But we’re finite beings with limited capacities. We can only make sense of a very limited field of vision and we often don’t even understand the variables that stand before us.

        Consequently, a good person can undertake an action that appears positive, yet, when it mixes with the actions of a multitude of entities, it can have a negative result.

      • Tim Lundmark says:

        Like the butterfly effect? Speaking in terms of religion then there is so many things going on spirtually which we could never understand. Speaking as a realist then you must admit there is order in chaos. There is nothing but random events. A great person who has done nothing but gives, and should be rewarded may get murdered or get cancer. It is all random, it is chaos.

  4. For starters, even great people do things besides giving. The entirety of life is about give and take. Each time we breath, we take in air. Each time we eat, we’re taking the life of some other life form. Each time we move, we are taking space occupied by some other being (like stepping on an ant) or taking a space so they can’t occupy it.

    I guess what it comes down to is how one wishes to look at life. If a person decides it’s nothing more than random chaos, I would think that such a person wants to be let off the hook. If everything happens by chance, then why even try to live harmoniously or be a good person?

    The way I approach life is that things happen for a reason. I am often incapable of understanding those reasons because they exceed the finiteness of my feeble brain. Still, what I have observed is that good vibes more often than not reap good results. While this is not always the case, it seems to be a good general rule to follow.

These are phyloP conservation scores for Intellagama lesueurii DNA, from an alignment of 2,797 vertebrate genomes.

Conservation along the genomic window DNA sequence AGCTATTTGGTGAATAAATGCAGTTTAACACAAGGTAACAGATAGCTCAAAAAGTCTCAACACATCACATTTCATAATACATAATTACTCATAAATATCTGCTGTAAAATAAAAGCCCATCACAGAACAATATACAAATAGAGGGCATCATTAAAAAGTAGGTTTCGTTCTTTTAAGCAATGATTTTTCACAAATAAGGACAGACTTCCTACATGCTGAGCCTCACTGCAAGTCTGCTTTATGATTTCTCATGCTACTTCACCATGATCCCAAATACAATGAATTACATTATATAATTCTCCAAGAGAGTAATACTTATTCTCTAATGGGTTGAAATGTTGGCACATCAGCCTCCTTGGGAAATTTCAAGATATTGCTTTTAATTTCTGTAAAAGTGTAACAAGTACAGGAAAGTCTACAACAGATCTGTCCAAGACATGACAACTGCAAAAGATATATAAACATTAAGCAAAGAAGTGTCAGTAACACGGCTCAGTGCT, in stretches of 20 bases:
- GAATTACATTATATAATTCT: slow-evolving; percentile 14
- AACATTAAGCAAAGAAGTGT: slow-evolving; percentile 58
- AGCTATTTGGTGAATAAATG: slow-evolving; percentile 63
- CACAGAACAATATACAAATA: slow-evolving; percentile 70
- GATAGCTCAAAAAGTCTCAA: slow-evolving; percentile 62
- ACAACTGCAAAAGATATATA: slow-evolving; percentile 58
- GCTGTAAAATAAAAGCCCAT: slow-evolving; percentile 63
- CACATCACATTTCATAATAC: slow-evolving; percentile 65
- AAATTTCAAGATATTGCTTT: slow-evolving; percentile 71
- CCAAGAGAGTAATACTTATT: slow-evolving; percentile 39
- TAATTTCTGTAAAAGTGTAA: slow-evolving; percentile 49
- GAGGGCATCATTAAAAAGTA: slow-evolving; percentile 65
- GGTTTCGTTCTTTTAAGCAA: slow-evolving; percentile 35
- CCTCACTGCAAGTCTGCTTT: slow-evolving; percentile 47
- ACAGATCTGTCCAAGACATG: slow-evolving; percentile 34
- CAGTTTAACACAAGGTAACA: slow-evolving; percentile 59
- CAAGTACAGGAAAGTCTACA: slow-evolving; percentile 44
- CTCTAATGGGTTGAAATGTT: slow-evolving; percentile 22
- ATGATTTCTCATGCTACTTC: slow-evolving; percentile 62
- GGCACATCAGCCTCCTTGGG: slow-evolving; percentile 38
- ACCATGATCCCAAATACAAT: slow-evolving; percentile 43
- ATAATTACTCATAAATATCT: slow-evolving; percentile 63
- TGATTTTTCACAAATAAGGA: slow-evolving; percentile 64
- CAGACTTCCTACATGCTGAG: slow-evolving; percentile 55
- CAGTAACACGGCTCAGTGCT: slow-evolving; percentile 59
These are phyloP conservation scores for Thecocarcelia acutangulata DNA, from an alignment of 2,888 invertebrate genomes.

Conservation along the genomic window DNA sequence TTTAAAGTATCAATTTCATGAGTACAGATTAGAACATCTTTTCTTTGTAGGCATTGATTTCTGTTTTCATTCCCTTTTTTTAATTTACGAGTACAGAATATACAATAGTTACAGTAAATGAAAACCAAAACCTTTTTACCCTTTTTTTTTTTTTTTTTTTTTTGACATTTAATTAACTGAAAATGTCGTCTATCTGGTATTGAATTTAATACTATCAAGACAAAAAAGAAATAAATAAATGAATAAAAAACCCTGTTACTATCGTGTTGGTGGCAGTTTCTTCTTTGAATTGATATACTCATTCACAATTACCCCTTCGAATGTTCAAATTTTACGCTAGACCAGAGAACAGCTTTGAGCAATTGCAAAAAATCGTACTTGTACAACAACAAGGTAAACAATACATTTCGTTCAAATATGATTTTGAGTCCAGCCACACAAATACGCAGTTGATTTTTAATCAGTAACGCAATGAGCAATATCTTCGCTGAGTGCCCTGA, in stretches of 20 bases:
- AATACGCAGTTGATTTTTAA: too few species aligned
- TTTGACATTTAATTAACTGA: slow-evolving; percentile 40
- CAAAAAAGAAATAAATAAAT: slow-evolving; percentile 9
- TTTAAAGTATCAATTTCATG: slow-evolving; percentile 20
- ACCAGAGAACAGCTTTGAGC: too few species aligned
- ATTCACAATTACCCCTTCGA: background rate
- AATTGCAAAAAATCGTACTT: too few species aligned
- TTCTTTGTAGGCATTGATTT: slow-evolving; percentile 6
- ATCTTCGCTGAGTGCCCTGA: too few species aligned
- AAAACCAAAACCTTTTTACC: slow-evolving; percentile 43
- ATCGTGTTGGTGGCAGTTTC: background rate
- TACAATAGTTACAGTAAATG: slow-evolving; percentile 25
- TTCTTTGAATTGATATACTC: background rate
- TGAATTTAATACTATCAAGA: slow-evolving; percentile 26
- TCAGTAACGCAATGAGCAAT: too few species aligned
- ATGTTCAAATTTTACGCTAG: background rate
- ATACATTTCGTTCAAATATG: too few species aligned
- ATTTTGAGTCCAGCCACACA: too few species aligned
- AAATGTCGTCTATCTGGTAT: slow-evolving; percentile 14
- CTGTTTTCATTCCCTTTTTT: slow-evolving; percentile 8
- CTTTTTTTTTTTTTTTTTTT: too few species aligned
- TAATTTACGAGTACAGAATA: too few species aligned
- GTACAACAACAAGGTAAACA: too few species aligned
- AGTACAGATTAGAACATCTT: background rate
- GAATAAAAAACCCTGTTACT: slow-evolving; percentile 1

5. rottenjuju says:

    Tim, I don’t think we can isolate the concept of reaping and sowing down to a single verse of scripture from the Bible. It is noteworthy that Jesus told his followers that their lives would be difficult, and many of them were killed for their beliefs. On the surface this does not make sense, since true followers of Christ would have been doing good things. Also, King David cried out to God in anger because he saw the wealth and the power that the wicked held in the world. Hardly a bad deal in this life to be rich and influential, is it? Ultimately, the only way that the law of sowing and reaping could be true, then, is if a deity made things right and/or just later on. So, perhaps not in this life (as Jesus and David noted) but maybe things balance out in eternity.

    As for doing the right thing, like your dad’s great example, to do it for the benefits of a return of good things (in other words using or manipulating this law to one’s benefit) well then…I have to ask…is the action really good at its root?

    Wouldn’t true goodness be defined as deeds done with no expectation for a reward?

    • Tim Lundmark says:


      Very nice points, Jesus said “They shall lay their hands on you and persecute you; for my names sake”
      Luke 21:12

      I also think the book of Job is a good example of reaping what you sow. My father cleaned up not for the reward, but because it was the right thing to do. I admire philosophical Christianity and the lessons they teach.

      If you are only doing good deeds to try and abuse karma, or reaping what you sow, then it is not a good deed, because it is made in self interest. It is kind alike the rich giving to the needy, most are not doing it because they want to; they are doing it for tax breaks, I think this is why Jesus spoke on how the rich have a hard time entering the kingdom of heaven.

      Lao-tzu teaches us to do without seeking any approval, or reward. He says when the work is done it is done.